CNN launches website for citizen journalists

By : |February 12, 2008 0

Mike Shields

NEW YORK, USA: Since CNN embraced the citizen journalist movement in August 2006 with the launch of its iReport initiative, the news organization has received nearly 100,000 news-related photos and videos from viewers.

Yet fewer than 10 per cent of those submissions have appeared on or the cable channel.

That’s all about to change, as CNN this week will enter YouTube territory with, a new site built entirely on user-produced news.

And unlike CNN’s own properties — where only iReport submissions that have been handpicked by editors and checked for accuracy ever make it online or on air — the new site will be wide open, allowing users to post whatever content they choose, CNN said.

The new site looks and feels much like YouTube and other video-centric destinations.

Aspiring Anderson Coopers can upload videos, photos and audio files through an easy-to-use interface.

Visitors to the site can search for specific clips or sift through various news categories, such as politics or weather. Users also can rate and share clips and even embed them on their own sites.

CNN executives acknowledge that’s openness is something of a departure for a news organization that prides itself on accuracy and editorial judgment.

But iReports have become increasingly popular, and in many cases have even proved beneficial in the reporting of breaking news.

Some of the most compelling footage from last April’s shootings on the Virginia Tech campus came from the 420 user-generated video clips CNN received, while last year’s California wildfires yielded more than 11,000 submissions.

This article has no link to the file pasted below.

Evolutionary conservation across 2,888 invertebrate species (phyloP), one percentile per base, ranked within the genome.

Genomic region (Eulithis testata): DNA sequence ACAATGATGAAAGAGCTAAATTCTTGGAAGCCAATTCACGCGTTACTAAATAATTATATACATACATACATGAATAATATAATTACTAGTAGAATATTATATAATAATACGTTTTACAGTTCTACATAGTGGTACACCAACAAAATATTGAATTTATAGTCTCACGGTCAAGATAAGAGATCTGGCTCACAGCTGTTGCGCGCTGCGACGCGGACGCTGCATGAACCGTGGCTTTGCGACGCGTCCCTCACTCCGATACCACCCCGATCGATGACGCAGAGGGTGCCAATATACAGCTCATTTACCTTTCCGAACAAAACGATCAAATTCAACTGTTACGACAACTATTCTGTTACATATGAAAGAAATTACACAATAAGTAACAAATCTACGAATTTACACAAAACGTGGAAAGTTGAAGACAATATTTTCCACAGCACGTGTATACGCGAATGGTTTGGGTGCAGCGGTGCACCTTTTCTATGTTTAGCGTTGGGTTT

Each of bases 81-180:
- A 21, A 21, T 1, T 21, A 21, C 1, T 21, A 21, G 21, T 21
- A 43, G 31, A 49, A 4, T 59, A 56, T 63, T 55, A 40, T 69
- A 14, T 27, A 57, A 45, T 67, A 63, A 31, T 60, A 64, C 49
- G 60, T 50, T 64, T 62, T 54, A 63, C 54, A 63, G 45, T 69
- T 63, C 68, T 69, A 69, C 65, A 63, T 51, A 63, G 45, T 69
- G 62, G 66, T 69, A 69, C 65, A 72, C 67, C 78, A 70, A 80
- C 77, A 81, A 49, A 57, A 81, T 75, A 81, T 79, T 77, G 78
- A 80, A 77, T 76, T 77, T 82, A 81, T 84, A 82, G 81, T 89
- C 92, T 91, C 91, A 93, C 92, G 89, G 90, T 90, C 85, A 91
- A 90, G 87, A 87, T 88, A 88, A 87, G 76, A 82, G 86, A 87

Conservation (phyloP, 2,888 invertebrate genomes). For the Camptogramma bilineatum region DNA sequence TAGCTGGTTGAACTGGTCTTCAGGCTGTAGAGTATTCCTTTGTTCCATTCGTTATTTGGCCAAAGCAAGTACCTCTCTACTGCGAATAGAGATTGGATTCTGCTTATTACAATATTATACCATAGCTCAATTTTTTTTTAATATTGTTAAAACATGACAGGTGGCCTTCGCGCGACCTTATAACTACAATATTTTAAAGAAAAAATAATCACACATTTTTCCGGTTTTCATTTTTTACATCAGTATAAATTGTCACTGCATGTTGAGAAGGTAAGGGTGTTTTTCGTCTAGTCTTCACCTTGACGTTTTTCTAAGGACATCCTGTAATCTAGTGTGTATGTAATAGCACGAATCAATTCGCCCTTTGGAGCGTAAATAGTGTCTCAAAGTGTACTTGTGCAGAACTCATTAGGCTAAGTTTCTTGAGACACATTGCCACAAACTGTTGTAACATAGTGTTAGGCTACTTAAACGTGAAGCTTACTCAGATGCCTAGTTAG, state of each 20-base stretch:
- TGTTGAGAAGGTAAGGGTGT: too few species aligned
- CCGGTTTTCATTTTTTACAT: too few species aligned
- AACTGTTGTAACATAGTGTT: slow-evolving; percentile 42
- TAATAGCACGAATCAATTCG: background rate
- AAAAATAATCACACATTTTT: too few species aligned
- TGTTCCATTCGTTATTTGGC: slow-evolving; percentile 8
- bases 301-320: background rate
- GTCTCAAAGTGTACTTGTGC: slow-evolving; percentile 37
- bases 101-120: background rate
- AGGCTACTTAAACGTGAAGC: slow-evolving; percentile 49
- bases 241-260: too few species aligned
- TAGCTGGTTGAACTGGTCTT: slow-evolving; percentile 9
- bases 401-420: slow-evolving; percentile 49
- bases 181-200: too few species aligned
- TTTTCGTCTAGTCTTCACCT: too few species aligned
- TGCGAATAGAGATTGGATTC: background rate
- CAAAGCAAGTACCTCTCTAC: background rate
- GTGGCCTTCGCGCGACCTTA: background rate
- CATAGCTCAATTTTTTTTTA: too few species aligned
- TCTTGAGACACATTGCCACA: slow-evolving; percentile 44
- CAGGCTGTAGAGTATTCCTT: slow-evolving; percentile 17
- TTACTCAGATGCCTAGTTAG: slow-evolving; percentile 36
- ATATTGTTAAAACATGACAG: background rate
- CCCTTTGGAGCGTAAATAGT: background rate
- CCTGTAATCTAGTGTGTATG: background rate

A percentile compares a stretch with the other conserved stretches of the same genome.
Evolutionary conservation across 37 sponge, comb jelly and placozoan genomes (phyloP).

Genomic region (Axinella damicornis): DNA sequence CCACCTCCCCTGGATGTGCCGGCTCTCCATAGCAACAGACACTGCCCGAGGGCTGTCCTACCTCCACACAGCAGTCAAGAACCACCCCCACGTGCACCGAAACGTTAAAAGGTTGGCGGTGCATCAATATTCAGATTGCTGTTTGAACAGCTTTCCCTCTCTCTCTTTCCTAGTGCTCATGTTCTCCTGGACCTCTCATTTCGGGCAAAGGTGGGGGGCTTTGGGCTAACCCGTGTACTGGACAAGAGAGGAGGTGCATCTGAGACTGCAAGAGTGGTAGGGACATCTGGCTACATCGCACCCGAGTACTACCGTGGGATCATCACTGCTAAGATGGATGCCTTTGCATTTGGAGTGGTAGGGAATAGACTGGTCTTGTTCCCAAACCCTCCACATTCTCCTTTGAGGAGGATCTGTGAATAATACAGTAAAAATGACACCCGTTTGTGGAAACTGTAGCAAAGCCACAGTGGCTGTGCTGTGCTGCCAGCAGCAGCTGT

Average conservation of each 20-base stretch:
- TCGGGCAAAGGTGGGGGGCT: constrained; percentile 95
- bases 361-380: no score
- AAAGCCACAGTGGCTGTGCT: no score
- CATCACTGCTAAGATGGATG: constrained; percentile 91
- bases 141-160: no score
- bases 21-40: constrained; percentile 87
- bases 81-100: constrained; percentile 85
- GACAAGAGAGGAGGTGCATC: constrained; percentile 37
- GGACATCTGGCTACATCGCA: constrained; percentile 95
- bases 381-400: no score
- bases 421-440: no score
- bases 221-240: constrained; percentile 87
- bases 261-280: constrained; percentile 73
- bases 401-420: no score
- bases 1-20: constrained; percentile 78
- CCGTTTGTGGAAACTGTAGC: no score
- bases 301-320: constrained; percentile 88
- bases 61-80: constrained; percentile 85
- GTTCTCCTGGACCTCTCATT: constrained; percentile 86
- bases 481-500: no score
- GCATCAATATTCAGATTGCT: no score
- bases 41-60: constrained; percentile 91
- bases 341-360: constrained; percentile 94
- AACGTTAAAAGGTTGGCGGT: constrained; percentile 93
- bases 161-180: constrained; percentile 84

So a user-generated site is the logical next step, said Jim Walton, president of CNN Worldwide.

"It starts with the audiences, who are more and more comfortable participating in news. It’s a natural extension for us."

Walton acknowledged that he and others at the news net don’t quite know how iReport will evolve once users warm up to the site.

But CNN officials are banking on the Web’s community aspects to boost the venture, as well as to determine which content belongs and which doesn’t.

"The community will decide what the news is," said Susan Grant, executive vice president, CNN News Services.

"We are not going to discourage or encourage anything… iReport will be completely unvetted."

CNN will, however, monitor the site for objectionable content.

Grant explained that iReport content will be clearly labeled as not necessarily reflecting the editorial views of CNN.

"We’ll be telling people in lots of different ways that it’s a post-moderated site," she said.

To encourage participation, the network has begun reaching out to frequent iReport contributors such as Rick Ebrecht, whose clips of violent storms and a recent space shuttle launch ran on CNN.

Regulars like Ebrecht, who estimates that he’s submitted seven or eight photos to CNN, with five or six making the cut, will be able to use to establish profiles and possibly develop a following among other users.

"It’s great that people can submit whatever they want. It engages them," he said.

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